* If you’re going alone, tell someone where you’re going and when you’ll be back in case of emergency.

And as a thank-you for reading through all of that, here are some shots from my solo hikes this week:

West Rock Ridge, West Rock Park
West Rock Ridge, West Rock Park
The cliff at the giant’s head, Sleeping Giant State Park
Some remnants of buildings, Sleeping Giant State Park
Sunset, Sleeping Giant State Park
View of New Haven from East Rock Park
View from the Blue Trail up to the giant’s head, Sleeping Giant State Park
A tree along the Blue Trail
In other news, my phone camera can capture VENUS!

UPDATED: A game to help combat the coronavirus epidemic

UPDATE 2020/03/11: Since I posted this, many workplaces have asked asked employees to work from home when possible. Updated the game to reflect that.

We interrupt your (ir)regularly scheduled posts to bring you something that YOU can do to combat the coronavirus epidemic (COVID-19). If you’re anything like me, you probably feel helpless watching the COVID-19 epidemic unfold because there isn’t much you can do to contribute to the fight. Unfortunately, that helplessness combined with the intense desire to do something leads to bad results — all that energy has to go somewhere (see: brawls over toilet paper, stock market drops, and $350 hand sanitizer)

So here’s a game you can play that will do good, effective things to fight the coronavirus:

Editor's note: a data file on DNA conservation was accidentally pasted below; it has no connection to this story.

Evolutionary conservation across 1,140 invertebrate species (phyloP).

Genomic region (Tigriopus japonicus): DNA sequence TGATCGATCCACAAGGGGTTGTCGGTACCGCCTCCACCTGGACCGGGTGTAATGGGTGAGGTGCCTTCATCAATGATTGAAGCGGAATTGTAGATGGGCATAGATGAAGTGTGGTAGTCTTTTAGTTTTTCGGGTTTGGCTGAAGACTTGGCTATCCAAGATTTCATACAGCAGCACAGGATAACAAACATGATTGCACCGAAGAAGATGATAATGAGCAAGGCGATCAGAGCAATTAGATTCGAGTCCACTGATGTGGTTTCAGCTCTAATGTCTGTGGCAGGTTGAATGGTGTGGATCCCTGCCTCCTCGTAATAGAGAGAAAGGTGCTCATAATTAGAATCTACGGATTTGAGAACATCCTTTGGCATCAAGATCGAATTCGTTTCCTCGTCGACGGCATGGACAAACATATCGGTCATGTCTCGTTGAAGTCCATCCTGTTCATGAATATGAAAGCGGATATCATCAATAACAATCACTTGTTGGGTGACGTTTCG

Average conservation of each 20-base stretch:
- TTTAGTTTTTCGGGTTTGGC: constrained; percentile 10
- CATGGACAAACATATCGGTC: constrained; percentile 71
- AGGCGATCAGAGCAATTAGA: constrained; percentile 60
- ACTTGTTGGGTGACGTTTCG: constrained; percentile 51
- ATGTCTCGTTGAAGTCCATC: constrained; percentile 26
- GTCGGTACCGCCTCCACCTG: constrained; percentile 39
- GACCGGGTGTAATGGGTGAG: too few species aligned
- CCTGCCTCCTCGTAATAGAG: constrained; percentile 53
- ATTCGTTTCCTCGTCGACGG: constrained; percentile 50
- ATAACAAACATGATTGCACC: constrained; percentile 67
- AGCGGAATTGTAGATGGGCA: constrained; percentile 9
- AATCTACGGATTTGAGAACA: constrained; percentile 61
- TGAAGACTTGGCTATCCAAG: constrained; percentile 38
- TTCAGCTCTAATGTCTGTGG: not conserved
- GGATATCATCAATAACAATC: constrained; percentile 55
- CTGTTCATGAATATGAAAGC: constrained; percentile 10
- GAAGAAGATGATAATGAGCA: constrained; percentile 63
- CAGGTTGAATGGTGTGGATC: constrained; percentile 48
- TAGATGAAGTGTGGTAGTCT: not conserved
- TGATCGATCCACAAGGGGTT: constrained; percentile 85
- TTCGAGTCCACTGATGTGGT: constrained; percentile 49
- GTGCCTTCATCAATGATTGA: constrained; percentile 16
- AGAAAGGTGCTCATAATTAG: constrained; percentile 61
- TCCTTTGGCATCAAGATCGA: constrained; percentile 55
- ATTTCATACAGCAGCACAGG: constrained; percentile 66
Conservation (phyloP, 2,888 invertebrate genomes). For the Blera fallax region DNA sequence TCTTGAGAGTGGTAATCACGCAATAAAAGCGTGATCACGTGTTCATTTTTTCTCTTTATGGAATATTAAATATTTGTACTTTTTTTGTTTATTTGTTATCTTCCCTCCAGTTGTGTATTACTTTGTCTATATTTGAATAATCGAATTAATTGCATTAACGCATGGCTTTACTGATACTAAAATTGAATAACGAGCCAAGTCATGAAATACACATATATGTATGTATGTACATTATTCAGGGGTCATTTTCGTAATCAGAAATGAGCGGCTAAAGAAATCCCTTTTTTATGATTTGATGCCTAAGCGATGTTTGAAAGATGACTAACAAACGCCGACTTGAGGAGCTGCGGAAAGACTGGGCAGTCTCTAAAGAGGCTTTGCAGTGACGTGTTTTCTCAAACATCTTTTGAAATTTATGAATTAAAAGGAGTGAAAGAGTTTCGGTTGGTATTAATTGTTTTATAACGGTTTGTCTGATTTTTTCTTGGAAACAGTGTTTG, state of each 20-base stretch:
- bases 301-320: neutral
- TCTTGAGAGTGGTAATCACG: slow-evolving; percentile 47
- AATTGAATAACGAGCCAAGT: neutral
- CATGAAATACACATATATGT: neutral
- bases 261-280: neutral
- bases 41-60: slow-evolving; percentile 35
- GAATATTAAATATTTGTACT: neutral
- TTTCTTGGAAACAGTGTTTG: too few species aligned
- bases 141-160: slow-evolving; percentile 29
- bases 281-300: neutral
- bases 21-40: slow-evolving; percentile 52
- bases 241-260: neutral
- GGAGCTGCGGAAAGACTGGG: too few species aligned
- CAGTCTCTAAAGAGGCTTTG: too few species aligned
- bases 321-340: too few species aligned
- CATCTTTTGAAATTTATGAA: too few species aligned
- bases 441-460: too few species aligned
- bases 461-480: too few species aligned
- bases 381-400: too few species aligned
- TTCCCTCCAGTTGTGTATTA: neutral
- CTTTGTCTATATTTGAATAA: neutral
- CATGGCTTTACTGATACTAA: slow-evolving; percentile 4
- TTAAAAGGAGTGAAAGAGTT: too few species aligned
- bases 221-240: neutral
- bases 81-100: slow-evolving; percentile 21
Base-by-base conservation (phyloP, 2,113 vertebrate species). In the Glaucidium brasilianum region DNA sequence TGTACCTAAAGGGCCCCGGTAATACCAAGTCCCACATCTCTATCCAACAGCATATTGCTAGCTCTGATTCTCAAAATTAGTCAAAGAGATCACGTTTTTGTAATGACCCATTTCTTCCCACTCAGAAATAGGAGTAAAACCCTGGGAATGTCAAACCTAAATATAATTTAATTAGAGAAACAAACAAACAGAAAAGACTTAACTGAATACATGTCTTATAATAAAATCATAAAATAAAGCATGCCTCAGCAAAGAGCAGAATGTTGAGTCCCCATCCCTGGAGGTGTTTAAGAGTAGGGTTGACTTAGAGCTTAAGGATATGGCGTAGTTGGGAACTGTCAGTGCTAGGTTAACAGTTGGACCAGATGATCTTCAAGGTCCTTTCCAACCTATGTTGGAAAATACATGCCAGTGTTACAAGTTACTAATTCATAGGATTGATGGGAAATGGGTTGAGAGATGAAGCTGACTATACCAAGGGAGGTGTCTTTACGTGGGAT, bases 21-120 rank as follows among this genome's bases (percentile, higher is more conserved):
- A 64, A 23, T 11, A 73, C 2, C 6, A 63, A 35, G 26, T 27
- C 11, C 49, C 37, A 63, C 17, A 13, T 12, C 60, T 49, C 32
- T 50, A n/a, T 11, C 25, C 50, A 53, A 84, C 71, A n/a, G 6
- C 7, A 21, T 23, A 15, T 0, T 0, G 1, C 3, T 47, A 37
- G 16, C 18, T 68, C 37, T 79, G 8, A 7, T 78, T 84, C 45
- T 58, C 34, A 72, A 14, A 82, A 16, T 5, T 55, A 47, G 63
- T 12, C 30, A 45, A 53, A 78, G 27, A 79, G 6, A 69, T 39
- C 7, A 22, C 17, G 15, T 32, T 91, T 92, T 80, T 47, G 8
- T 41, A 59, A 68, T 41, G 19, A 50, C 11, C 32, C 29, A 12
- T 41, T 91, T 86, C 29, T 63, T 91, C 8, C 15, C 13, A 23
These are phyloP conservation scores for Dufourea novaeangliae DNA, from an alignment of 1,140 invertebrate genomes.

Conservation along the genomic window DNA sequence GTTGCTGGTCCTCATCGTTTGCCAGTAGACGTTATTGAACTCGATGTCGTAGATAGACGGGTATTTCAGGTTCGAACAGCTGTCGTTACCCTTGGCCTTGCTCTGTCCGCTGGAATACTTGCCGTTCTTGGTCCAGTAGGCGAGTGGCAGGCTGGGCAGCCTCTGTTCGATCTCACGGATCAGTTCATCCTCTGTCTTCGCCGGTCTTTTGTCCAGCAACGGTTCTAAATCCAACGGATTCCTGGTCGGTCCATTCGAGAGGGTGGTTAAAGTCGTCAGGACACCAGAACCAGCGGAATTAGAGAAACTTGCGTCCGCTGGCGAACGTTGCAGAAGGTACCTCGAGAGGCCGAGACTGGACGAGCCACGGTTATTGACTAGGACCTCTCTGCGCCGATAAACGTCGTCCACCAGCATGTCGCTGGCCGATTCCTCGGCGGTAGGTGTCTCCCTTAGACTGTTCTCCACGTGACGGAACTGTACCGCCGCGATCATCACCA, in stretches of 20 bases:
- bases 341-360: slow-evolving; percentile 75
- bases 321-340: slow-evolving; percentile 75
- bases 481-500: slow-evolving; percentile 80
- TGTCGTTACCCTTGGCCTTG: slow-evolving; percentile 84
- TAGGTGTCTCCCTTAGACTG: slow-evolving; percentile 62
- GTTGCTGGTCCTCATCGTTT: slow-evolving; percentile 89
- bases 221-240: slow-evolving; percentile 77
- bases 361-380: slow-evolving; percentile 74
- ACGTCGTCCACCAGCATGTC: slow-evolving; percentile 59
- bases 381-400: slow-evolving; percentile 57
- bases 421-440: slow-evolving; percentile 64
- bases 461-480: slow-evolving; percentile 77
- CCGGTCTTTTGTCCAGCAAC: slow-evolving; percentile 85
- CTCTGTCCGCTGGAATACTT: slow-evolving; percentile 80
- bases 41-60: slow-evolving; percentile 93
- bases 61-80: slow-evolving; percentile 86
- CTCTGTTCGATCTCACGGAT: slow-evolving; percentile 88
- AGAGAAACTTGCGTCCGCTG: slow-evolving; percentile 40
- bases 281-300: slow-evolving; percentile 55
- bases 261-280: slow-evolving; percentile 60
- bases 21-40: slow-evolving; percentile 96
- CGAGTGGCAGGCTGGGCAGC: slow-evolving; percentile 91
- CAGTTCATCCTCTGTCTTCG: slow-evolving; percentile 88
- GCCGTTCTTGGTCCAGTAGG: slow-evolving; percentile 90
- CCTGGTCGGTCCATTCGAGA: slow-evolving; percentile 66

+5 points each time you wash your hands with soap and water while singing/narrating to yourself the intro to your favorite show. No, hand sanitizer does not count, because it turns out to be less effective against the virus.

+1 point each time you call/text your friends and family who are most at risk (over 70, already have an illness like diabetes or cancer), remind them that you love them and that they should stay home, and see if they need anything sent to them while you’re at it. Each person only counts once a week, because you don’t want to be annoying.

+1 point each time you cough or sneeze into your elbow.

+1 point each time you redirect a person with misinformation to more accurate information while being nice about it (so you don’t get to call them a dumbass). Try the following, ordered from least to most technical:

+50 points if you’re feeling sick and stay home.

+50 points for the day if you work from home.

-1 point each time you touch your face (without having washed your hands with soap and water immediately before). This is overwhelmingly where your points will disappear so try hard!

-1 point each time you cough or sneeze and it’s not into your elbow.

-10 points every time you panic buy something.

At the end of every day, tally up your points to see how well you did. Try to do better each day. Share this with friends and compete with them to get the highest score! And feel confident that you’re doing something that actually works to fight the coronavirus and stop a pandemic.

P.S. For those of you who are thinking “everyone can and should do all of these things not during an epidemic,” I hear what you are saying and you’re technically correct. But it’s also good to remind people of what they can do to actually help. And anything we can do to slow the spread of COVID-19 matters in not overloading our healthcare system.